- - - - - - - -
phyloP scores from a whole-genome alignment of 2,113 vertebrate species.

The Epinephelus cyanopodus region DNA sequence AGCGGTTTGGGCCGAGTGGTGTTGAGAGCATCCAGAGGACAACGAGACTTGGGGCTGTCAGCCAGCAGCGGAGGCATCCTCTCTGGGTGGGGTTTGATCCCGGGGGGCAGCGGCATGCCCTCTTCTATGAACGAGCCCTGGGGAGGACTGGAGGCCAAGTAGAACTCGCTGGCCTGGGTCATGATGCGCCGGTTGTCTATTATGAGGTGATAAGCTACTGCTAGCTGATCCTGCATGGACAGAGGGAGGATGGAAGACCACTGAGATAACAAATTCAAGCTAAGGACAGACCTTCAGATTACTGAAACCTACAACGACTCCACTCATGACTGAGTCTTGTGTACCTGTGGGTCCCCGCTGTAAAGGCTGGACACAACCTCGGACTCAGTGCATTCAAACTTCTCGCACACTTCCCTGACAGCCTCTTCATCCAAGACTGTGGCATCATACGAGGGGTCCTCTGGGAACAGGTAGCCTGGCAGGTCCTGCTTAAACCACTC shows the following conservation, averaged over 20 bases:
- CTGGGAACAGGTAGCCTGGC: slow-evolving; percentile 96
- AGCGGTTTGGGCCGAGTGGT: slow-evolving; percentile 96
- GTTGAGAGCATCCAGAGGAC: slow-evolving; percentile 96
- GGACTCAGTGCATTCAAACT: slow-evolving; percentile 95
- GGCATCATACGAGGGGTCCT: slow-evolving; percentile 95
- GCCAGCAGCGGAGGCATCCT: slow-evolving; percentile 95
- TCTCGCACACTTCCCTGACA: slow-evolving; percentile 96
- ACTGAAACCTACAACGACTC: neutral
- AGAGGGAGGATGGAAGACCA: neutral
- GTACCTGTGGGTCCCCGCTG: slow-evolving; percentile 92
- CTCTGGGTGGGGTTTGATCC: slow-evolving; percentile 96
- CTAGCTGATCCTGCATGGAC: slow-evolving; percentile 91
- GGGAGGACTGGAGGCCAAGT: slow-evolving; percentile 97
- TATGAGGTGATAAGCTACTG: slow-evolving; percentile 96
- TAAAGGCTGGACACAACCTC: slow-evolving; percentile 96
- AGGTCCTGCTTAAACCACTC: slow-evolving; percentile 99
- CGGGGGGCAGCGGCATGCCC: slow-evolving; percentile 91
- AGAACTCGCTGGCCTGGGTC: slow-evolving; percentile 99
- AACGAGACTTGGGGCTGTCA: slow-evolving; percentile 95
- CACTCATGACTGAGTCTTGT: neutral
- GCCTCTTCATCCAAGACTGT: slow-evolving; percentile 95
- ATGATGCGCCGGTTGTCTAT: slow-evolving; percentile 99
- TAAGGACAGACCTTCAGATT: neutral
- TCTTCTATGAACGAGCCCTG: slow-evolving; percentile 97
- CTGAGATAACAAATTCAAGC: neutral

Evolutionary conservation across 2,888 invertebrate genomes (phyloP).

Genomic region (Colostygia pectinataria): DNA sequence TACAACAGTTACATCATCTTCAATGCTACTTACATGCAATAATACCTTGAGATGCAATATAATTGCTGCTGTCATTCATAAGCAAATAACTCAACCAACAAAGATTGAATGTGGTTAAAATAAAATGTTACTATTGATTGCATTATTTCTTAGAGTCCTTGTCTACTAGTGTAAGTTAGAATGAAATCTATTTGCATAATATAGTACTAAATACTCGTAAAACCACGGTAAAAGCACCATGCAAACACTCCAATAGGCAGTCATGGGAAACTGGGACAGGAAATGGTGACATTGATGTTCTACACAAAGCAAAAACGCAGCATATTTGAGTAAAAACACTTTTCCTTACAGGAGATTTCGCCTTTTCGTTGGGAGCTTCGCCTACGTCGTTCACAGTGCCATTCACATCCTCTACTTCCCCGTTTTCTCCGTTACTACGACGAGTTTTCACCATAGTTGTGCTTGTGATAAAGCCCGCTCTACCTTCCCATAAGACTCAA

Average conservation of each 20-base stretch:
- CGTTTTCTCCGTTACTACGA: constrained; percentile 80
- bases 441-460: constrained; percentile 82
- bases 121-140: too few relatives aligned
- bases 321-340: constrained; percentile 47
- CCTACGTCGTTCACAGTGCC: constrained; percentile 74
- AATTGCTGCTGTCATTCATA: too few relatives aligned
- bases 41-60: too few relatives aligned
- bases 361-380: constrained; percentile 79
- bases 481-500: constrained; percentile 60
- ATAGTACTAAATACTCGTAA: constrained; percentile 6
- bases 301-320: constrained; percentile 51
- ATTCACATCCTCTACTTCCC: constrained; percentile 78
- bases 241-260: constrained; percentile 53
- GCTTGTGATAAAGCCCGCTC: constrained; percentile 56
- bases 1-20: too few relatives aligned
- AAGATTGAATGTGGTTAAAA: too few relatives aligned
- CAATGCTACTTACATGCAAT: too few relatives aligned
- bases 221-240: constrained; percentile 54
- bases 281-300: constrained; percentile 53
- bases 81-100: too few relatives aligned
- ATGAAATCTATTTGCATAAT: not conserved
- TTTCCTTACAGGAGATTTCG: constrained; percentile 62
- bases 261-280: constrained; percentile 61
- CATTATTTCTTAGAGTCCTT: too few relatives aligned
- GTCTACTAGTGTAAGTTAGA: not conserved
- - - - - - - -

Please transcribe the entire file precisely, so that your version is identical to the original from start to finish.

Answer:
phyloP scores from a whole-genome alignment of 2,113 vertebrate species.

The Epinephelus cyanopodus region DNA sequence AGCGGTTTGGGCCGAGTGGTGTTGAGAGCATCCAGAGGACAACGAGACTTGGGGCTGTCAGCCAGCAGCGGAGGCATCCTCTCTGGGTGGGGTTTGATCCCGGGGGGCAGCGGCATGCCCTCTTCTATGAACGAGCCCTGGGGAGGACTGGAGGCCAAGTAGAACTCGCTGGCCTGGGTCATGATGCGCCGGTTGTCTATTATGAGGTGATAAGCTACTGCTAGCTGATCCTGCATGGACAGAGGGAGGATGGAAGACCACTGAGATAACAAATTCAAGCTAAGGACAGACCTTCAGATTACTGAAACCTACAACGACTCCACTCATGACTGAGTCTTGTGTACCTGTGGGTCCCCGCTGTAAAGGCTGGACACAACCTCGGACTCAGTGCATTCAAACTTCTCGCACACTTCCCTGACAGCCTCTTCATCCAAGACTGTGGCATCATACGAGGGGTCCTCTGGGAACAGGTAGCCTGGCAGGTCCTGCTTAAACCACTC shows the following conservation, averaged over 20 bases:
- CTGGGAACAGGTAGCCTGGC: slow-evolving; percentile 96
- AGCGGTTTGGGCCGAGTGGT: slow-evolving; percentile 96
- GTTGAGAGCATCCAGAGGAC: slow-evolving; percentile 96
- GGACTCAGTGCATTCAAACT: slow-evolving; percentile 95
- GGCATCATACGAGGGGTCCT: slow-evolving; percentile 95
- GCCAGCAGCGGAGGCATCCT: slow-evolving; percentile 95
- TCTCGCACACTTCCCTGACA: slow-evolving; percentile 96
- ACTGAAACCTACAACGACTC: neutral
- AGAGGGAGGATGGAAGACCA: neutral
- GTACCTGTGGGTCCCCGCTG: slow-evolving; percentile 92
- CTCTGGGTGGGGTTTGATCC: slow-evolving; percentile 96
- CTAGCTGATCCTGCATGGAC: slow-evolving; percentile 91
- GGGAGGACTGGAGGCCAAGT: slow-evolving; percentile 97
- TATGAGGTGATAAGCTACTG: slow-evolving; percentile 96
- TAAAGGCTGGACACAACCTC: slow-evolving; percentile 96
- AGGTCCTGCTTAAACCACTC: slow-evolving; percentile 99
- CGGGGGGCAGCGGCATGCCC: slow-evolving; percentile 91
- AGAACTCGCTGGCCTGGGTC: slow-evolving; percentile 99
- AACGAGACTTGGGGCTGTCA: slow-evolving; percentile 95
- CACTCATGACTGAGTCTTGT: neutral
- GCCTCTTCATCCAAGACTGT: slow-evolving; percentile 95
- ATGATGCGCCGGTTGTCTAT: slow-evolving; percentile 99
- TAAGGACAGACCTTCAGATT: neutral
- TCTTCTATGAACGAGCCCTG: slow-evolving; percentile 97
- CTGAGATAACAAATTCAAGC: neutral

Evolutionary conservation across 2,888 invertebrate genomes (phyloP).

Genomic region (Colostygia pectinataria): DNA sequence TACAACAGTTACATCATCTTCAATGCTACTTACATGCAATAATACCTTGAGATGCAATATAATTGCTGCTGTCATTCATAAGCAAATAACTCAACCAACAAAGATTGAATGTGGTTAAAATAAAATGTTACTATTGATTGCATTATTTCTTAGAGTCCTTGTCTACTAGTGTAAGTTAGAATGAAATCTATTTGCATAATATAGTACTAAATACTCGTAAAACCACGGTAAAAGCACCATGCAAACACTCCAATAGGCAGTCATGGGAAACTGGGACAGGAAATGGTGACATTGATGTTCTACACAAAGCAAAAACGCAGCATATTTGAGTAAAAACACTTTTCCTTACAGGAGATTTCGCCTTTTCGTTGGGAGCTTCGCCTACGTCGTTCACAGTGCCATTCACATCCTCTACTTCCCCGTTTTCTCCGTTACTACGACGAGTTTTCACCATAGTTGTGCTTGTGATAAAGCCCGCTCTACCTTCCCATAAGACTCAA

Average conservation of each 20-base stretch:
- CGTTTTCTCCGTTACTACGA: constrained; percentile 80
- bases 441-460: constrained; percentile 82
- bases 121-140: too few relatives aligned
- bases 321-340: constrained; percentile 47
- CCTACGTCGTTCACAGTGCC: constrained; percentile 74
- AATTGCTGCTGTCATTCATA: too few relatives aligned
- bases 41-60: too few relatives aligned
- bases 361-380: constrained; percentile 79
- bases 481-500: constrained; percentile 60
- ATAGTACTAAATACTCGTAA: constrained; percentile 6
- bases 301-320: constrained; percentile 51
- ATTCACATCCTCTACTTCCC: constrained; percentile 78
- bases 241-260: constrained; percentile 53
- GCTTGTGATAAAGCCCGCTC: constrained; percentile 56
- bases 1-20: too few relatives aligned
- AAGATTGAATGTGGTTAAAA: too few relatives aligned
- CAATGCTACTTACATGCAAT: too few relatives aligned
- bases 221-240: constrained; percentile 54
- bases 281-300: constrained; percentile 53
- bases 81-100: too few relatives aligned
- ATGAAATCTATTTGCATAAT: not conserved
- TTTCCTTACAGGAGATTTCG: constrained; percentile 62
- bases 261-280: constrained; percentile 61
- CATTATTTCTTAGAGTCCTT: too few relatives aligned
- GTCTACTAGTGTAAGTTAGA: not conserved